Here it should be said that there was also an attempt to put into mass production the Yak-3 with the VK-107A engine. However, during its state tests at the Air Force Research Institute, the motor, due to overheating of water and oil, failed (4 motors were replaced). Under such conditions, it was possible to obtain the maximum record speed of the aircraft - 720 km / h. But the aircraft was not produced in the series during the war years, although a lot of effort and money was spent on fine-tuning it.

A difficult situation also developed with the La-7 aircraft with the ASh-82FN engine.

Control tests of the aircraft of the head series and serial aircraft at the Air Force Research Institute in August-September 1944. were unsatisfactory due to lack of speed, high temperature in the cockpit (+55°C) and high temperature conditions of the engines during climb.

During the military tests of the La-7 in combat conditions at the front (September-October 1944), in the conclusion based on their results, it was noted that the ASh-82FN engines did not work reliably, the high temperature in the cockpit and its poor ventilation were confirmed, which made it extremely difficult the work of the pilot, as well as insufficient power of small arms fire (2 guns of 20 mm caliber were installed on the aircraft).

In connection with the introduction into mass production in 1944. aircraft of new modifications in combat units by the end of the war, more and more defects were revealed every month (and this is natural, new technology takes time to fine-tune).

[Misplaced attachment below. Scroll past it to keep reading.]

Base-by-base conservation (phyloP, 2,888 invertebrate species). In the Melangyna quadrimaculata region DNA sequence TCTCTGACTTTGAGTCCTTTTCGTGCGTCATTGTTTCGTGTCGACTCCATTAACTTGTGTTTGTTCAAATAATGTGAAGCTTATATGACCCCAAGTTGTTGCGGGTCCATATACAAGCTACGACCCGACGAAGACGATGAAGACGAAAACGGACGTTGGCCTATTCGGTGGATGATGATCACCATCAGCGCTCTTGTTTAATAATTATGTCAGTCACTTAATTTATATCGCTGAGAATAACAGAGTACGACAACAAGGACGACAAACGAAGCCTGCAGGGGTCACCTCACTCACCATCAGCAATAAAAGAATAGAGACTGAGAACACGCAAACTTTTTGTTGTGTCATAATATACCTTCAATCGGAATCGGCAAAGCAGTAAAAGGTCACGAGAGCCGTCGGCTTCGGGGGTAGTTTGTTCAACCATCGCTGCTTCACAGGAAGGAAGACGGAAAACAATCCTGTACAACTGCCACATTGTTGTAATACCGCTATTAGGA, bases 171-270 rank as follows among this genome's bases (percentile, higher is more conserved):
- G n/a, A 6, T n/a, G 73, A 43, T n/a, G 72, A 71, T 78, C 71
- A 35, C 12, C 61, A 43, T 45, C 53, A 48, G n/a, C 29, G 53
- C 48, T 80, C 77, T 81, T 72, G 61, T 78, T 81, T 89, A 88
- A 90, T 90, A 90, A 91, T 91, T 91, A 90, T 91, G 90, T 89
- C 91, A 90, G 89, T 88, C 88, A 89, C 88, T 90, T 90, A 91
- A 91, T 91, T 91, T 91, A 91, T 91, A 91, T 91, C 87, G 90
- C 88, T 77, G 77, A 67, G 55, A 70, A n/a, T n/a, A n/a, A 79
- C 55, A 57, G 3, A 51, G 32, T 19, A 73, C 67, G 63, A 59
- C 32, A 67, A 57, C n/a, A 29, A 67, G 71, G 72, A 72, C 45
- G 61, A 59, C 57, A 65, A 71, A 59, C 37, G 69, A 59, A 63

There was, as it were, a layering of new defects on previously identified, but not yet eliminated. Therefore, by the end of the war in front-line aviation (as of May 1, 1945), the number of defective aircraft increased to 17.8%. 37 %).

Despite the shortcomings and defects, our La-7 and Yak-3 fighters passed military tests for combat use. They showed superiority over enemy fighters Bf 109G-2 and Fw 190 of all modifications according to flight and tactical data.

* April 8, 1944 aircraft engines received new names. They were given the names of the chief designers: M-105PF and M-107A respectively named VK-105PF and BK-W7A (Vladimir Klimov); M-82FN - ASh-82FN (Arkady Shvetsov); M-ZOB - ACH-ZOB (Alexander Cheromsky).


Air battles have shown that La-7 and Yak-3 aircraft can fight enemy fighters with great success, even if the latter have a numerical superiority. Our pilots on the La-7 and Yak-3 made some changes to the practice of air combat: there was no need for the covering (fettering) group to be in excess of the strike group (in the "whatnot"), since the La-7 and Yak-3 aircraft in the case necessary, they manage to quickly gain the required height and take an advantageous position for an attack. Combat flights on aircraft, as a rule, took place in pairs (in a flight of 4 aircraft - 2 pairs) with a total number of 2 to 12 aircraft.*

As you know, Soviet aviation won strategic air supremacy even before the appearance of the La-7, Yak-3 and Yak-9U fighters, superior to the Luftwaffe fighters.

The turning point in the struggle for strategic air supremacy for our aviation began with the counteroffensive of the Soviet troops near Stalingrad, then it was strengthened in air battles in the Kuban and finally completed on the Kursk Bulge in the summer of 1943.

In all operations, the fighter aviation of the Soviet Air Force was superior in number to the German one: near Moscow by 3 times, near Stalingrad - by 1.8 and near Kursk - during the offensive operation in the Orel direction by 3.5, in Belgorod-Kharkov - by 1.9 times.

Readers with little knowledge of aviation, or readers with prejudice, may say that our aviation has gained strategic air supremacy by numbers, not skill. It's a delusion. You can win by numbers in fisticuffs, hand-to-hand bayonet fights, etc.

And how to destroy a German fighter, which, having chosen a good position and moment, rapidly attacks, shoots down our plane, leaves with impunity in a combat turn with a climb, since our other pilot could not overtake him? And he, stroke, again, choosing a target, repeats the attack.